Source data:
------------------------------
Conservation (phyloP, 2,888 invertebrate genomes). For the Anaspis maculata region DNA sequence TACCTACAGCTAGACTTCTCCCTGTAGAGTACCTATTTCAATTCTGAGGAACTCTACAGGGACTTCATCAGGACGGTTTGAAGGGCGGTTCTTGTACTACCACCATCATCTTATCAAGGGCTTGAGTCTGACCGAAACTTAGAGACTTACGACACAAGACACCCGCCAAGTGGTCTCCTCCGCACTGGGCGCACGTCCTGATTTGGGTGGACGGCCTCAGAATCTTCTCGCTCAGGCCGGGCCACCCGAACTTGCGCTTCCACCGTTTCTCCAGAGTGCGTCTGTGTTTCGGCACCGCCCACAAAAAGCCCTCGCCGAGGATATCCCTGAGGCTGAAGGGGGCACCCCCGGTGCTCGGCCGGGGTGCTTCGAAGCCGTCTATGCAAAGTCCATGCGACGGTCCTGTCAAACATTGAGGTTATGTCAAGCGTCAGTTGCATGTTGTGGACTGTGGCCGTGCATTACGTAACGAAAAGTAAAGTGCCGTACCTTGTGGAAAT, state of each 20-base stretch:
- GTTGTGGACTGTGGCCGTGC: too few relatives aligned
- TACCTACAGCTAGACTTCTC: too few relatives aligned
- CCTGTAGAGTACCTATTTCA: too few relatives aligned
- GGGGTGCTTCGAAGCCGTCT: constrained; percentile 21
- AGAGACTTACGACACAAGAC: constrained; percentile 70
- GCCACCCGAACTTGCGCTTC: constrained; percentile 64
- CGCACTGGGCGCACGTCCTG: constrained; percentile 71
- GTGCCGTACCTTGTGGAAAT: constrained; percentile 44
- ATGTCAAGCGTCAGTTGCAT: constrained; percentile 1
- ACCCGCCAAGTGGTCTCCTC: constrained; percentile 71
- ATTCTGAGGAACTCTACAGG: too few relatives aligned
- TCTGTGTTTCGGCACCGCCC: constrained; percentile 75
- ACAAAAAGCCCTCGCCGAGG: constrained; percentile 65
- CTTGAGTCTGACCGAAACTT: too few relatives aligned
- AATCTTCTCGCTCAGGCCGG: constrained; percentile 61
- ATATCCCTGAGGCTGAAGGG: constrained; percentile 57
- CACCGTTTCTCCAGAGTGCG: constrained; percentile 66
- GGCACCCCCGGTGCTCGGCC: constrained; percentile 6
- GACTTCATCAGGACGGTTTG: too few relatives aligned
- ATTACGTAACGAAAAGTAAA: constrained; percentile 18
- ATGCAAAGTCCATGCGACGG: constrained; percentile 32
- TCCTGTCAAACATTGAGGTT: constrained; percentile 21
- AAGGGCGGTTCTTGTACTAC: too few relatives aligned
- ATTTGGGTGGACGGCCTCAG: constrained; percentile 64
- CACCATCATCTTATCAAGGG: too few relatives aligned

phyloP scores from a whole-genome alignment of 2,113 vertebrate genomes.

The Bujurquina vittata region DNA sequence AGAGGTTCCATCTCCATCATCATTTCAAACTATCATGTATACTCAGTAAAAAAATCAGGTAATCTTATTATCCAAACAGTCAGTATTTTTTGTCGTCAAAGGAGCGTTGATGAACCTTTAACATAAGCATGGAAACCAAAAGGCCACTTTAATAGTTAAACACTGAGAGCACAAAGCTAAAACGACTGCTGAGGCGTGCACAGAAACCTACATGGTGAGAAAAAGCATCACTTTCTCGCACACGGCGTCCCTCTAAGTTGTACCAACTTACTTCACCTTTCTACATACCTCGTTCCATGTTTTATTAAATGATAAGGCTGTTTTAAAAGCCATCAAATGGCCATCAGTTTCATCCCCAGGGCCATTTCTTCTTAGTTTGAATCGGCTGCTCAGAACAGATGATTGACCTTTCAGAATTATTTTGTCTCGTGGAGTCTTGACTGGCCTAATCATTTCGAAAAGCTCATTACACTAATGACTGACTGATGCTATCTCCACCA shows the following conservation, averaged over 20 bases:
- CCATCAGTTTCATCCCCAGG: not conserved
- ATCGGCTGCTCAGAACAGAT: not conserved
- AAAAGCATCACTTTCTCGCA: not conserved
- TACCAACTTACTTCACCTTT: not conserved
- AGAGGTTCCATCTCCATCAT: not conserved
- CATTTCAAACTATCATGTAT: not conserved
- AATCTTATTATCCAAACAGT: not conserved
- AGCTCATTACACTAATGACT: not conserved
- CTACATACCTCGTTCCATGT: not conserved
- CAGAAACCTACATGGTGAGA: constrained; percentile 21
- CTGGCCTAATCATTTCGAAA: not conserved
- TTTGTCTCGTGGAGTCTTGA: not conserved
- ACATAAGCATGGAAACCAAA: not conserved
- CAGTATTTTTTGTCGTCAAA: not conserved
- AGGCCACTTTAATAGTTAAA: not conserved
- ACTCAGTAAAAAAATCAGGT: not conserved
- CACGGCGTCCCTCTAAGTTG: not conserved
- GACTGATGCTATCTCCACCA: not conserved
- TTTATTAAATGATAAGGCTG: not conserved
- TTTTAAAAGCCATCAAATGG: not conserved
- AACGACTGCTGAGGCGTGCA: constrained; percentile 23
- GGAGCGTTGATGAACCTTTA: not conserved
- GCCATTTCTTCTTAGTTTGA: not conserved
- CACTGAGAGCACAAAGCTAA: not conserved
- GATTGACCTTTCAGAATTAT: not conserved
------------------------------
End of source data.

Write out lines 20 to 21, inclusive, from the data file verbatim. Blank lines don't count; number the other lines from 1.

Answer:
- GACTTCATCAGGACGGTTTG: too few relatives aligned
- ATTACGTAACGAAAAGTAAA: constrained; percentile 18